Jump to content

  • Log In with Google      Sign In   
  • Create Account

Interested in a FREE copy of HTML5 game maker Construct 2?

We'll be giving away three Personal Edition licences in next Tuesday's GDNet Direct email newsletter!

Sign up from the right-hand sidebar on our homepage and read Tuesday's newsletter for details!


We're also offering banner ads on our site from just $5! 1. Details HERE. 2. GDNet+ Subscriptions HERE. 3. Ad upload HERE.


Javascript #include implemented in Python

  • You cannot reply to this topic
6 replies to this topic

#1 Lith   Members   -  Reputation: 395

Like
1Likes
Like

Posted 03 June 2014 - 11:27 AM

So I was learning and messing around with javascript and html5 canvas when I found out that javascript has no include or import.

you either have to include extra files through the html or do some funky asynchronous loading or get Jquery to do it for you.

 

So a few hours later I produce this:

# compile.py

# command line utility that takes a javascript file (any text file really)
# as input, goes though it and replaces #include with
# the appropriate js files. Also minimises the resulting 
# large file and saves it.

# minimising and saving not yet implemented

# usage: compile.py file.js

# options:
# -m  minimised the resulting file.
# -o specify output filename
# NOTE - none of these implemented yet

import sys
import argparse

# handle arguments
parser = argparse.ArgumentParser( description="update this later pls" )
parser.add_argument( "filename" )
parser.add_argument( "-m", "--minimise", help="minimises the resultant file", action="store_true" )
parser.add_argument( "-o", "--output", help="filename of the resultant file" )
args = parser.parse_args()

# set options
optInputfile = args.filename
optMinimise = True if args.minimise else False
optOutputfile = args.output if args.output else "COMPILED_" + optInputfile

# extracts the next filename in double or single quotes from a position
def extract_filename ( string, position ):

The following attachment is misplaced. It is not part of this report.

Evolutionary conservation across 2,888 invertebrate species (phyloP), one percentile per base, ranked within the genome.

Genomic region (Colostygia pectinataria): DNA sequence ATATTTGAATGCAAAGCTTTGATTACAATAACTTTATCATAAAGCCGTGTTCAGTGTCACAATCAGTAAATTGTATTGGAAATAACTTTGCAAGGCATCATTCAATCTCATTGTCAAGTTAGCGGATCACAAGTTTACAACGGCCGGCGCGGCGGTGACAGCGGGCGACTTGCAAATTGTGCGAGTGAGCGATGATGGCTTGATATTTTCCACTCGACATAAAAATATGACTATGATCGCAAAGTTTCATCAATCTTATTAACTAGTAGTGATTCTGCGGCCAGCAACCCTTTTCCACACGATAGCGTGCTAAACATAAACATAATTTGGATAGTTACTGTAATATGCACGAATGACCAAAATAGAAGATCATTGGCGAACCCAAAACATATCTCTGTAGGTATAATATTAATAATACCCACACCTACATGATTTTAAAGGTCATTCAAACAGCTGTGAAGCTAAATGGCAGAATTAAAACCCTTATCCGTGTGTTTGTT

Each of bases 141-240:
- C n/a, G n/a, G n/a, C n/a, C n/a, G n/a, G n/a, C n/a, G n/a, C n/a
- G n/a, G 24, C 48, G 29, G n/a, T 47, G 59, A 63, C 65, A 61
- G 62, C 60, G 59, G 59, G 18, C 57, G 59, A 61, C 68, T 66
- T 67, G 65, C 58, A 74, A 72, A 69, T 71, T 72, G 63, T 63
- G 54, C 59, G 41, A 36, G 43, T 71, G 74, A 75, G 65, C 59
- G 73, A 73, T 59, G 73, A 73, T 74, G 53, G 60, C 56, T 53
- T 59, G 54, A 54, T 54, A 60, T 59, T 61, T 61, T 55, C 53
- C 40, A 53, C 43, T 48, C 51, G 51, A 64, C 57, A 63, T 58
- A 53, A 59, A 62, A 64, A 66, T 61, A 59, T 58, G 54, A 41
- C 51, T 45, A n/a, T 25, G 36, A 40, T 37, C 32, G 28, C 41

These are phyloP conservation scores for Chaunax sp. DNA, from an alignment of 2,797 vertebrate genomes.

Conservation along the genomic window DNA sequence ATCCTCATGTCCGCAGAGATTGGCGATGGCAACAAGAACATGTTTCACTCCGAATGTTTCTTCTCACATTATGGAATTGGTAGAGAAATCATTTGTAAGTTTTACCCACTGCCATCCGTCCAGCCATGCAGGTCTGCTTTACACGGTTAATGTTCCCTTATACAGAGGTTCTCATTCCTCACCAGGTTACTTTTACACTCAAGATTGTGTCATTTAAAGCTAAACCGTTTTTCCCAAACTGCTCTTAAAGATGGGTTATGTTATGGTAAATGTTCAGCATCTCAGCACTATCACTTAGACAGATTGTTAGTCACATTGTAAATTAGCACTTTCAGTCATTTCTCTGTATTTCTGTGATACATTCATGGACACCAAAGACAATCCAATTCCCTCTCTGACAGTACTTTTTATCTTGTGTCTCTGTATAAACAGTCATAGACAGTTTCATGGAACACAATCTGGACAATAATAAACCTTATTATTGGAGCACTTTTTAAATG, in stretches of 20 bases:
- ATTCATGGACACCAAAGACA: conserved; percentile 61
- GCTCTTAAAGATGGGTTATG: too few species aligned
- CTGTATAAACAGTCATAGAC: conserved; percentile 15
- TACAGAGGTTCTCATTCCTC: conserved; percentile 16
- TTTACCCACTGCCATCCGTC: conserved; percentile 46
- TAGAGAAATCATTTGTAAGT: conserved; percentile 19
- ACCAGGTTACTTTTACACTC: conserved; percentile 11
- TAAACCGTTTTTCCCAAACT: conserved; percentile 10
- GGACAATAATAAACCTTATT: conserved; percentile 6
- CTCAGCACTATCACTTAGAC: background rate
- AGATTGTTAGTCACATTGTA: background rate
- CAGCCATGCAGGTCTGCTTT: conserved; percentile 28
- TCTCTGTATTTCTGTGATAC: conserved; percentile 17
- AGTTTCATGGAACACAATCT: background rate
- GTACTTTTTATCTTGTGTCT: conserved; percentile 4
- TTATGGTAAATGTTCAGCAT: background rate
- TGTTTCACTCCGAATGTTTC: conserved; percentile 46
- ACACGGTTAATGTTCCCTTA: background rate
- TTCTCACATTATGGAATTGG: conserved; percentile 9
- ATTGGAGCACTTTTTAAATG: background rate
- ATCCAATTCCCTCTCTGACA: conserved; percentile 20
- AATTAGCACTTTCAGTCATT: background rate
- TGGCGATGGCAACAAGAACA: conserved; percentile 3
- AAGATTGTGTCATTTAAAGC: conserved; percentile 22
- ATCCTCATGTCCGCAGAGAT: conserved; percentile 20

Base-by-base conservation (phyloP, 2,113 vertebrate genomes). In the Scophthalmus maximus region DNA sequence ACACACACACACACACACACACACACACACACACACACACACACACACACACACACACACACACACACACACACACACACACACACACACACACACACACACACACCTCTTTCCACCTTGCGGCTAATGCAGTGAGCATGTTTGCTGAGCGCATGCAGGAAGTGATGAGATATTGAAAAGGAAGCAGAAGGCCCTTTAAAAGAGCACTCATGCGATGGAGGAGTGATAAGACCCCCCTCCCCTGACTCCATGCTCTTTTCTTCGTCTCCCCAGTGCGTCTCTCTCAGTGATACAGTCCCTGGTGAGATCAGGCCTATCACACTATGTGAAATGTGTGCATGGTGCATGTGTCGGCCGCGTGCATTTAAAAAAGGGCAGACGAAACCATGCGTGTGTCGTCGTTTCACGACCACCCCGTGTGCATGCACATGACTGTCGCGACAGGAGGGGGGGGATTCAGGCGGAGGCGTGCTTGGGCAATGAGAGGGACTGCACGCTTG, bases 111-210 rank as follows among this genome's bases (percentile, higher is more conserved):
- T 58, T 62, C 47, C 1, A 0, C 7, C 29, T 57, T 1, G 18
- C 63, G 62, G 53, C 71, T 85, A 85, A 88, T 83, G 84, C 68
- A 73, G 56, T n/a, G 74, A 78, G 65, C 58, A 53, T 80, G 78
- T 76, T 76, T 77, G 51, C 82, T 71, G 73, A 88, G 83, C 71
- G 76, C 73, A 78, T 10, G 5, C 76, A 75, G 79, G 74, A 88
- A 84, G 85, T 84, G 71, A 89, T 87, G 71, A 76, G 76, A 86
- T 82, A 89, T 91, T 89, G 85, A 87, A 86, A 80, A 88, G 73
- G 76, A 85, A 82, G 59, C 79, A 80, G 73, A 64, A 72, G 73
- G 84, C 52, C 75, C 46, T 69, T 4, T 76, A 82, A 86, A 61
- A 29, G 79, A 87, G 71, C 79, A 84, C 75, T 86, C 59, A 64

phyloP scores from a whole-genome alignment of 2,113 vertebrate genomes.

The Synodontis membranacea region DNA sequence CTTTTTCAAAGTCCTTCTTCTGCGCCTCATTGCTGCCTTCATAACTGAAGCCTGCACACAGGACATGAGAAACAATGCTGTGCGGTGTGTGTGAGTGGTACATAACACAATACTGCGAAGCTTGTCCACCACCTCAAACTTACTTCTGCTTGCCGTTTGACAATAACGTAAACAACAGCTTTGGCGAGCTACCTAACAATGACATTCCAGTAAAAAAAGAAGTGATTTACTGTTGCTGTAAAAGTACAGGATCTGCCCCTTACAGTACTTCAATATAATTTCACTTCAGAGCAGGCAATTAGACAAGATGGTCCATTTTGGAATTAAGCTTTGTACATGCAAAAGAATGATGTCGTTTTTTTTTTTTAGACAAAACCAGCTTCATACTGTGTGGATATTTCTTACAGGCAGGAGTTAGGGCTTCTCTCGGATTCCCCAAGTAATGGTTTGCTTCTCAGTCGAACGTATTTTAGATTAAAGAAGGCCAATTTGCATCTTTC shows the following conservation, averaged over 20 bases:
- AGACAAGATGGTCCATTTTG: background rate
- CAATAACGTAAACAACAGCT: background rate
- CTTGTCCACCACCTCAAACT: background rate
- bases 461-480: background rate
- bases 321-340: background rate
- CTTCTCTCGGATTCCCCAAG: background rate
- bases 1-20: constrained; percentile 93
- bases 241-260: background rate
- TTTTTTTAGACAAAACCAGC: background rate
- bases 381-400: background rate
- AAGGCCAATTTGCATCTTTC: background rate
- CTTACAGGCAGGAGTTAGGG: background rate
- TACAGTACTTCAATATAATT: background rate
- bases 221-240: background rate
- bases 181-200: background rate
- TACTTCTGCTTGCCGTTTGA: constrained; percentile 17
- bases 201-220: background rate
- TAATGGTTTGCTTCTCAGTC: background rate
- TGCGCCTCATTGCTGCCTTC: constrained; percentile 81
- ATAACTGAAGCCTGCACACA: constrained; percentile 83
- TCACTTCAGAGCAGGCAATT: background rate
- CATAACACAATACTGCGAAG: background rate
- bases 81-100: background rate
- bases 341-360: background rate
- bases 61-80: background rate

curPos = position
    curString = ""
    done = False
    inName = False
    while not done:
        if not inName:
            if string[curPos] == '"' or string[curPos] == "'":
                inName = True
        else:
            if string[curPos] != '"' and string[curPos] != "'":
                curString += string[curPos]
            else:
                done = True
        curPos += 1
        if curPos-position >= 40:
            # probably a missing " or '
            print( "COMPILE ERROR: #include filename too long. You've probably missed a ' or \"" )
            break
    return curString

# replaces everything with spaces in 'string' from 'position' until 2 ' or " are found
def replace_include_line ( string, position ):
    curPos = position
    done = False
    quoteCount = 0
    curLen = 0
    while not done:
        curLen += 1
        if string[curPos] == '"' or string[curPos] == "'":
            quoteCount += 1
        if quoteCount >= 2:
            done = True
        curPos += 1
    newString = string[:position-1] + string[position+curLen:]
    return newString

# inserts string 'b' into string 'a' at position 'pos'
def string_insert ( a, b, pos ):
    return a[:pos] + b + a[pos:]

# recursive file parsing function
def parse_file ( filename ):
    file = open( filename, 'r' )
    fileStr = file.read()
    count = 0
    pos = 0
    while True:
        # find the next include
        pos = fileStr.find( "#include", pos )
        if pos == -1: break
        # read the filename
        includeFilename = extract_filename( fileStr, pos )
        # remove the #include from file